Wednesday, July 29, 2015
New York City is working to eliminate roadway fatalities, Honolulu is not
Re-engineering dangerous roadways is a key pillar of Mayor de Blasio’s Vision Zero initiative to eliminate roadway fatalities, alongside traffic enforcement and education. Queens Boulevard is one of four major corridors being redesigned for safety under the $250 million Great Streets initiative funded in this year’s budget, in addition to 50 priority intersections and streets overhauled for safety each year by the DOT.—NYC Mayor’s office announcement, 7/23/2015
by Larry Geller
New York City has its problem streets. Queens Boulevard, for example, has apparently been labeled “Boulevard of Death” due to the large number of pedestrian deaths and injuries year after year.
Unlike Honolulu, though, it seems that the current administration in NYC actually values human life. Mayor De Blasio announced that $100 million will be spent to transform that one street into the “Boulevard of Life,” which will have “safer crossings, pedestrian refuges, more crosswalks, and protected bike lanes.” The project is called Vision Zero.
In its first year of operation, Vision Zero resulted in the safest [year] for pedestrians since record-keeping began in 1910, and 2015 is shaping up to be even safer.
Honolulu has its own “boulevards of death.” I would nominate S. King Street, Pali Highway, and Farrington Highway, to start.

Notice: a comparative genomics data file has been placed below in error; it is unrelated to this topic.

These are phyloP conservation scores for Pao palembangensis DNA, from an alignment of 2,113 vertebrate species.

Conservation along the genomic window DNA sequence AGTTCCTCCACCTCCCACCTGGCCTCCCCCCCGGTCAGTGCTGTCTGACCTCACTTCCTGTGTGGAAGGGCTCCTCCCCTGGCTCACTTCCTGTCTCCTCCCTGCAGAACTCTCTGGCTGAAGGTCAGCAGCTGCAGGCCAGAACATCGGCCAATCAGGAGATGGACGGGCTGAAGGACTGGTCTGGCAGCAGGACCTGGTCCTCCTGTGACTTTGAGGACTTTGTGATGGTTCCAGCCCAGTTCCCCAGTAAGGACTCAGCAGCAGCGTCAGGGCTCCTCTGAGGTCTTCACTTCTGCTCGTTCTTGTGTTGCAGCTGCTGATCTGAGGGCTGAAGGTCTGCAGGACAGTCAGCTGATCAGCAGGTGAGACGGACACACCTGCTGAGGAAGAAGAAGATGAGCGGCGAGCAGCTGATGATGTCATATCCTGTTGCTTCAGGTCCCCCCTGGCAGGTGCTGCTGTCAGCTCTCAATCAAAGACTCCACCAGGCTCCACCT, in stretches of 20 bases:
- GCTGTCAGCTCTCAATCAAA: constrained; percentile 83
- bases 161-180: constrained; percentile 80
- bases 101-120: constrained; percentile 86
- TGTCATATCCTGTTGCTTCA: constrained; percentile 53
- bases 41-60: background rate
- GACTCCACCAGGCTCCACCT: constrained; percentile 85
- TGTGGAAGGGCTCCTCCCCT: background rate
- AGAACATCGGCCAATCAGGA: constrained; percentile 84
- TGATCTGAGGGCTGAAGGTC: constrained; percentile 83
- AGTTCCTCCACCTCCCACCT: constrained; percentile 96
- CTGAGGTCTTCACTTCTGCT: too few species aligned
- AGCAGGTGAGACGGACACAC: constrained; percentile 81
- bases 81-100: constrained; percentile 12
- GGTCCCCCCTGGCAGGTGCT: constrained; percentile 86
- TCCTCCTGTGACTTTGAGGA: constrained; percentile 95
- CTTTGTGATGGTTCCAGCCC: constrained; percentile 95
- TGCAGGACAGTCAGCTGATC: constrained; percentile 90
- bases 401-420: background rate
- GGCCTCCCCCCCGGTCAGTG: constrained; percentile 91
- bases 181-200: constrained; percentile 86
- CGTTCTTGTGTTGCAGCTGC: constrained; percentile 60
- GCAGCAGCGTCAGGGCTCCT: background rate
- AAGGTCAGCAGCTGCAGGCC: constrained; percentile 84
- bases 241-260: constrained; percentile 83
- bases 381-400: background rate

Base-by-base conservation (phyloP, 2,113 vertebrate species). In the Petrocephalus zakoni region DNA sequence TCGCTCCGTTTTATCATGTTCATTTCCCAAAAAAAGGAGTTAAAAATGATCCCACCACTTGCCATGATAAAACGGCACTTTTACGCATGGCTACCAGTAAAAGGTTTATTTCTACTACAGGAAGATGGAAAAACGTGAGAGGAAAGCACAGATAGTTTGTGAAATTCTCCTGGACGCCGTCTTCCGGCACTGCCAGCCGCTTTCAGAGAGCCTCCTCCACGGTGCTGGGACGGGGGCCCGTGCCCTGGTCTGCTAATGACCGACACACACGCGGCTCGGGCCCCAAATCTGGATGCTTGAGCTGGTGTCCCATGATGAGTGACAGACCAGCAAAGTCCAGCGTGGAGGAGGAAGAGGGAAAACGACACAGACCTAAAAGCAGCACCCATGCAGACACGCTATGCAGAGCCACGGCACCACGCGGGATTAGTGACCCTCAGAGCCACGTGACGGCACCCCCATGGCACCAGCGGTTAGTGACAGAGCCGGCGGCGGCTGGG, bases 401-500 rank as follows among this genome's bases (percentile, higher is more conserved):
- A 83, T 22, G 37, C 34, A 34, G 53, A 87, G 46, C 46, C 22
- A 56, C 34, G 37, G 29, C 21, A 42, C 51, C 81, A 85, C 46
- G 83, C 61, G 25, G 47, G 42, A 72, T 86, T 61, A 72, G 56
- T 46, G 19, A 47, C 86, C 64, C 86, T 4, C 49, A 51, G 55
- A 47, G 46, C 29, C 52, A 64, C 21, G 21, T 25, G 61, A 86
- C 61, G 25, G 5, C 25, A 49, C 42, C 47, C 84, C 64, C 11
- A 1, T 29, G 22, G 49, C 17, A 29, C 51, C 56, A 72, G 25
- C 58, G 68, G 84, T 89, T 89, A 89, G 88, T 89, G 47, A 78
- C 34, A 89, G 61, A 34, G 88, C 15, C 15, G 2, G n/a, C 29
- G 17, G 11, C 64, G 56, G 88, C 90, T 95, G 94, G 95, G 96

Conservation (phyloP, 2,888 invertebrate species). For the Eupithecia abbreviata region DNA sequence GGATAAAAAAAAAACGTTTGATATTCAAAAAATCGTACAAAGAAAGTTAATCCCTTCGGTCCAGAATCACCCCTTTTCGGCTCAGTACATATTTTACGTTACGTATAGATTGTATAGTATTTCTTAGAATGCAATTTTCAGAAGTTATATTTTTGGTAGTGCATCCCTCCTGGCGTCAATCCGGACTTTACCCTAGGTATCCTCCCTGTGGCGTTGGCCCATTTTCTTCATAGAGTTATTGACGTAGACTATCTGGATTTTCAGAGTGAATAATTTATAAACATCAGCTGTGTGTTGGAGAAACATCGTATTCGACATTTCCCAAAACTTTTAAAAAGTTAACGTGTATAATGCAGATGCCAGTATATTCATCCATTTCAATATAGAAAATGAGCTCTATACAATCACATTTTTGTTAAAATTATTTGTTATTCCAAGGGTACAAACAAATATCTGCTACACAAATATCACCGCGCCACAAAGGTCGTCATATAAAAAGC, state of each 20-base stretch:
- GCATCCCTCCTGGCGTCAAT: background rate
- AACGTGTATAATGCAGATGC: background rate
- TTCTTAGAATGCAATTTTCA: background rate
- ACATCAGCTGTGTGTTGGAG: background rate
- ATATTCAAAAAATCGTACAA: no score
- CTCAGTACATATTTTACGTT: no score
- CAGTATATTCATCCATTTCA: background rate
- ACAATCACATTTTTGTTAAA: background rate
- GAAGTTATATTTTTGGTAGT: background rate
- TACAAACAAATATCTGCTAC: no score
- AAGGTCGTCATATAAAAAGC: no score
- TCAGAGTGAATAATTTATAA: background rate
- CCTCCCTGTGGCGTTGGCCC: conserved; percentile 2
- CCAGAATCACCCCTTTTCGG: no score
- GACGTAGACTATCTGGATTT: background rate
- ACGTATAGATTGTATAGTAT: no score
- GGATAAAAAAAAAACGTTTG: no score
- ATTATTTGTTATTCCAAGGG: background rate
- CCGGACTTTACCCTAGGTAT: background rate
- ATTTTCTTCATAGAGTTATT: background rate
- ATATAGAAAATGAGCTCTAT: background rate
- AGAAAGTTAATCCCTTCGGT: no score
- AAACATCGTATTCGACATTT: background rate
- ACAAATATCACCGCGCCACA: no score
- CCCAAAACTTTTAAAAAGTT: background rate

Each year we set a national record for senior pedestrian deaths. We allow dangerous crosswalks to remain unprotected. The newspaper doesn’t even report the number of injuries or crashes, just deaths.
Queens Boulevard is extremely complicated and the large investment is justified. Our problems are simpler. It would not take much to reduce the slaughter, but that little bit isn’t being done.
Looking at the snip from the NYC plan above, it includes (at that one particular spot) a new crosswalk and signal. Also note the “bike box.” When we lived in Tokyo we noticed that intersections were striped with a space ahead of the stop line for cars. Bikes, mopeds and motorcycles could move forward into that box. They could use it to move across lanes, for example, as might be needed to make a turn. When the light turned green, the motorcycles took off and didn’t compete with cars at all. It appeared to be a great safety factor. The motorcycles start quickly and were way ahead of cars and in the clear until the next stoplight. We could use that idea! If NYC is doing it, we could too.
On S. King Street, after a series of crosswalks which have the day-glo signs, there are crosswalks with no signs at all. It would not take $100 million to put up those signs and help protect pedestrians. It would be pocket change for our DOT.
But they haven’t done it.
- Death-trap crosswalk on S. King St. among those with no signage—shouldn’t city be responsible for deaths? (7/17/2015)
- Human sacrifice in Hawaii--death trap crossings demonstrate failure to provide even the simplest protections (3/2/2015)
Note in the pull-quote that the plan includes “traffic enforcement.” We don’t do that in Honolulu. It’s clear that police do not assign any priority to enforcing the traffic laws, with the result that drivers run red lights blatantly and routinely, seldom stop before turning right on red, and even pull unsafe tricks such as turning from center lanes.
Pedestrians should not have to risk their lives because the city and state won’t make the necessary investments for basic pedestrian safety.
New York is fixing its safety problems. Incidentally, they are working on creating affordable housing as well.
Why are we so complacent here? Unless we squeak up, nothing will change.
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